For most kids, recess is their favorite part of the school day, but for wheelchair bound students, it can be far from fun. No one likes to sit on the sidelines and watch other kids play. All children benefit from stimulating playtime and a break from the regular classroom structure. That’s why the Westview Primary school in Goose Creek, SC is raising funds to build a handicap accessible playground.
Their mission is to help students with handicaps or disabilities have a special playground to use. After the death of her grandson who was born with a skeletal disorder, Westview teacher Karen Poston made it her goal to raise money for an adaptive playground. She and another teacher started the “Promoting Awareness and Learning Service” or PALS Committee.
“We’re looking for high back swing chairs so our children that need that support and the back support will be able to swing, wheelchair swing, a large piece of equipment that will have ramps that go up, covered flooring like the miracle league has so our children in wheelchairs and walkers will be able to use those,” Poston said.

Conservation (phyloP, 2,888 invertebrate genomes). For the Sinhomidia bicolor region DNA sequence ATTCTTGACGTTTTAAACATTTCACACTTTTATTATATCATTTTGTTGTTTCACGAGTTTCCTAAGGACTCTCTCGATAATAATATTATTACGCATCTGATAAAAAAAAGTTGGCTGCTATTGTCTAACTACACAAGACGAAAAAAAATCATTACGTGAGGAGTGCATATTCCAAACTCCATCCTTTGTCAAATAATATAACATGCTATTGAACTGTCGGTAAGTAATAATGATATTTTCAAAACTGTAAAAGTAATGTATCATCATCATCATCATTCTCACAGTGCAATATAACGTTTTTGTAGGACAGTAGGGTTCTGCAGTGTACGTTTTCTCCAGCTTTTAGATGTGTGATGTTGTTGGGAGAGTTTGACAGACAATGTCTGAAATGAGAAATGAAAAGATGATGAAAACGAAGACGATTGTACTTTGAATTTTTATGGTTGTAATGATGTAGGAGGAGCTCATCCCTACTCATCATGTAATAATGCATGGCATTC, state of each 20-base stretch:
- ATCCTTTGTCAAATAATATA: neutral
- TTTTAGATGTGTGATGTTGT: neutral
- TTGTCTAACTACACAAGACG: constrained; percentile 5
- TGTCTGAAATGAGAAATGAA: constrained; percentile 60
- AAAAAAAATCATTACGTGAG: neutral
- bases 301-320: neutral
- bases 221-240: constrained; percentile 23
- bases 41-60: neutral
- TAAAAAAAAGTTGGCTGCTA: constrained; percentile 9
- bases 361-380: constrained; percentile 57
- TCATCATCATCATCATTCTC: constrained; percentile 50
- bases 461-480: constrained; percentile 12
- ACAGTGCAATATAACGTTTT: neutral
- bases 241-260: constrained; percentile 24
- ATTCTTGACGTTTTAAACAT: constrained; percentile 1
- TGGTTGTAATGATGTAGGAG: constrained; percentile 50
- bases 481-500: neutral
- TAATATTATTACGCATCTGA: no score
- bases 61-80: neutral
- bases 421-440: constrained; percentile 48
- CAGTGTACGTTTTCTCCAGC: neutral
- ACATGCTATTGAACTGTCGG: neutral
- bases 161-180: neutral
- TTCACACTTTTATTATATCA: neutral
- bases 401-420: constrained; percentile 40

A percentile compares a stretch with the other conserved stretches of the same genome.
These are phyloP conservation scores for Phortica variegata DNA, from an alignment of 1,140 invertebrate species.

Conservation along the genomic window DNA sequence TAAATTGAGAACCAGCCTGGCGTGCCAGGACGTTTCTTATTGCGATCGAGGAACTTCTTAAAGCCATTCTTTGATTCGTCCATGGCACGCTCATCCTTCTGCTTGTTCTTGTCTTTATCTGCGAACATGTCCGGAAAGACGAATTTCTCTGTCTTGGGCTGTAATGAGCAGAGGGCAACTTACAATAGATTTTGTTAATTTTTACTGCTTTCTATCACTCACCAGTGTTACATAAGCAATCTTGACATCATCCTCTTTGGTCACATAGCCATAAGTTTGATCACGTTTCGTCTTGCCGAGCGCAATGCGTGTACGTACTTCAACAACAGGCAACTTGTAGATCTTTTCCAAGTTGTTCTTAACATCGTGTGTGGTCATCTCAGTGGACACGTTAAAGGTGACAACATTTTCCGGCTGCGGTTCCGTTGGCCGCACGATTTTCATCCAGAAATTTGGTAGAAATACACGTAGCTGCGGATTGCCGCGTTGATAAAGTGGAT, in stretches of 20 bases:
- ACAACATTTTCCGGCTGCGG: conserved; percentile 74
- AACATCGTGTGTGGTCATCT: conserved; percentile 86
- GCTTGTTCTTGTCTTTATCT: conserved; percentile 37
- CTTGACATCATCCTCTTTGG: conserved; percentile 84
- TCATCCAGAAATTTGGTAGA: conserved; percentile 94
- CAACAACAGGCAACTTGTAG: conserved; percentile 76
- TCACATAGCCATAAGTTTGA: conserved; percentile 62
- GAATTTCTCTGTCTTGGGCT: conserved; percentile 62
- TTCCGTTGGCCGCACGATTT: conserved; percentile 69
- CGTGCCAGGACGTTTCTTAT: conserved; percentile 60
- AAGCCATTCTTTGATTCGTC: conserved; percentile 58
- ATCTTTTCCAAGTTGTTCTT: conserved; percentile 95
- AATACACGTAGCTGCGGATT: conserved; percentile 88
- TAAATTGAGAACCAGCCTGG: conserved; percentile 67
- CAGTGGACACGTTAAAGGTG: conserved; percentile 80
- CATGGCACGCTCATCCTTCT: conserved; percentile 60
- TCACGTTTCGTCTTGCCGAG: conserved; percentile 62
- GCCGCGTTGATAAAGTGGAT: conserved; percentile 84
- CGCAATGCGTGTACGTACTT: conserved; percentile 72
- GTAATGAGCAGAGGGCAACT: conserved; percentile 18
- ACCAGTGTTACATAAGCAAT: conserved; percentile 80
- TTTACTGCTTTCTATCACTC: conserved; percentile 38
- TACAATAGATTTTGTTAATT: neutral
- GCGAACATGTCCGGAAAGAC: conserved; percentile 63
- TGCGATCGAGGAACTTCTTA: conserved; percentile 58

This state-of-the-art playground equipment will be wonderful for increasing inclusion, but it doesn’t come cheap. They need to raise $75,000 to build the playground. Over the past year, they have raised about $10,000 and are well on their way!
Of the 800 students at Westview Primary, over 100 of them have special needs. The school is a leader in inclusion practices through their other programs for students with disabilities, such as the Special Olympics.
We love seeing schools that are devoted to championing accessibility. Have you talked with your child’s school about the importance of having an accessible playground?
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